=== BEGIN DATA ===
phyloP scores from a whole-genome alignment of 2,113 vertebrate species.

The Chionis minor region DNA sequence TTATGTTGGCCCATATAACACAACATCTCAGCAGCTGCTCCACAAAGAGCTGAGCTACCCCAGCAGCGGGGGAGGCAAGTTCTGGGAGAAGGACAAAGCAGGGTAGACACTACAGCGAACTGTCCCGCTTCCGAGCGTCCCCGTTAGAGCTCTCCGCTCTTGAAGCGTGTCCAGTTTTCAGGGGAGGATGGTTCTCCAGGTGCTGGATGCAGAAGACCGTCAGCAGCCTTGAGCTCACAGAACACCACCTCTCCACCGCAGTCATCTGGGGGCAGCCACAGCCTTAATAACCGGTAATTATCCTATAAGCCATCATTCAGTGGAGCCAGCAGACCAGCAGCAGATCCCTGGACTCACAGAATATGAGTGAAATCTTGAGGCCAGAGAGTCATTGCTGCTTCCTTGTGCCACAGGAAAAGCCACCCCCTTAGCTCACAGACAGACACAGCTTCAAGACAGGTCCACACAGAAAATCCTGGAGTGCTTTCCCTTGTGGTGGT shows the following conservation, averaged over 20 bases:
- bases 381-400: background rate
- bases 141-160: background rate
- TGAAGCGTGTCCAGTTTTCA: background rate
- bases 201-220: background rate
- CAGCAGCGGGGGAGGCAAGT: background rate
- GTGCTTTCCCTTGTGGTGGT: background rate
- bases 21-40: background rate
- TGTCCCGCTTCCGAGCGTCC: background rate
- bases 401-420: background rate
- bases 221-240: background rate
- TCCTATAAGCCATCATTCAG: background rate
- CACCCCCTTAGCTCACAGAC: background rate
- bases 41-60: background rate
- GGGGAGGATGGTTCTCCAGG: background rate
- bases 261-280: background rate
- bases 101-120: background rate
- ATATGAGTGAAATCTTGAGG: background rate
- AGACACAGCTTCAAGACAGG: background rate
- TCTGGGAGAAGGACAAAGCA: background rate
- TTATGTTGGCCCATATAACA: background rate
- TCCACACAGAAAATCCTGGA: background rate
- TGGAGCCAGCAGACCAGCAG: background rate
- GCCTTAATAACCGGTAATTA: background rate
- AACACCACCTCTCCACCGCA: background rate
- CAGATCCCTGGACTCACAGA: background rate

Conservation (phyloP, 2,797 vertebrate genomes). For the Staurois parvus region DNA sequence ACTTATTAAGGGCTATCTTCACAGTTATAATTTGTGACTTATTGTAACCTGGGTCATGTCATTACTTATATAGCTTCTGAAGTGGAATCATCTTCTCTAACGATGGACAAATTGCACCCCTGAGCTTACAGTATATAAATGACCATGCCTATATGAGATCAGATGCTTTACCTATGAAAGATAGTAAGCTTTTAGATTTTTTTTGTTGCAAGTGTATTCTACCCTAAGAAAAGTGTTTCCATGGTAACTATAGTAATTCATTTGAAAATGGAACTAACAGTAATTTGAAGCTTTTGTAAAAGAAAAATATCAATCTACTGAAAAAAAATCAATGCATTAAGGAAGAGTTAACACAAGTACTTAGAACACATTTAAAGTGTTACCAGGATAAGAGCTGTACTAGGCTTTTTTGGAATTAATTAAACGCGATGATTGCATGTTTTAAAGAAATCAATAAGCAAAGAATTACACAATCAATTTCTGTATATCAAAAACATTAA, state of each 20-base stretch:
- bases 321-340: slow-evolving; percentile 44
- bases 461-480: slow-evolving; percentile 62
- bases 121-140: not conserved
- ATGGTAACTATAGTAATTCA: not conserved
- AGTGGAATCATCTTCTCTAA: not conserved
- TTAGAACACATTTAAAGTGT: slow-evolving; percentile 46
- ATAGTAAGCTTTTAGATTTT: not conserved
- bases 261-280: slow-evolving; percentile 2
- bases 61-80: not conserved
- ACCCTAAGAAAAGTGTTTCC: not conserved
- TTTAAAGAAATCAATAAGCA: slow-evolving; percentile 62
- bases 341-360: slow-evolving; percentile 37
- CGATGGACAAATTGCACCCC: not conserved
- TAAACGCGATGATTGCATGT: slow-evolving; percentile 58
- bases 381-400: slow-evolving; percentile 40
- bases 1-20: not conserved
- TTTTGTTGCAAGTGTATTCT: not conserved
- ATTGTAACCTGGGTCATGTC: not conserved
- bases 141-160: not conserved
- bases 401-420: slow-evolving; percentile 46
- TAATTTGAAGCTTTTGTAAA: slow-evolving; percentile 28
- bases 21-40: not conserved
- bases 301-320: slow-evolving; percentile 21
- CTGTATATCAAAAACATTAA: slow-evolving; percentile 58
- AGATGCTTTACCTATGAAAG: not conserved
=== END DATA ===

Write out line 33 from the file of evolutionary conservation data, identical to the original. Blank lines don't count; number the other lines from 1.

- AGTGGAATCATCTTCTCTAA: not conserved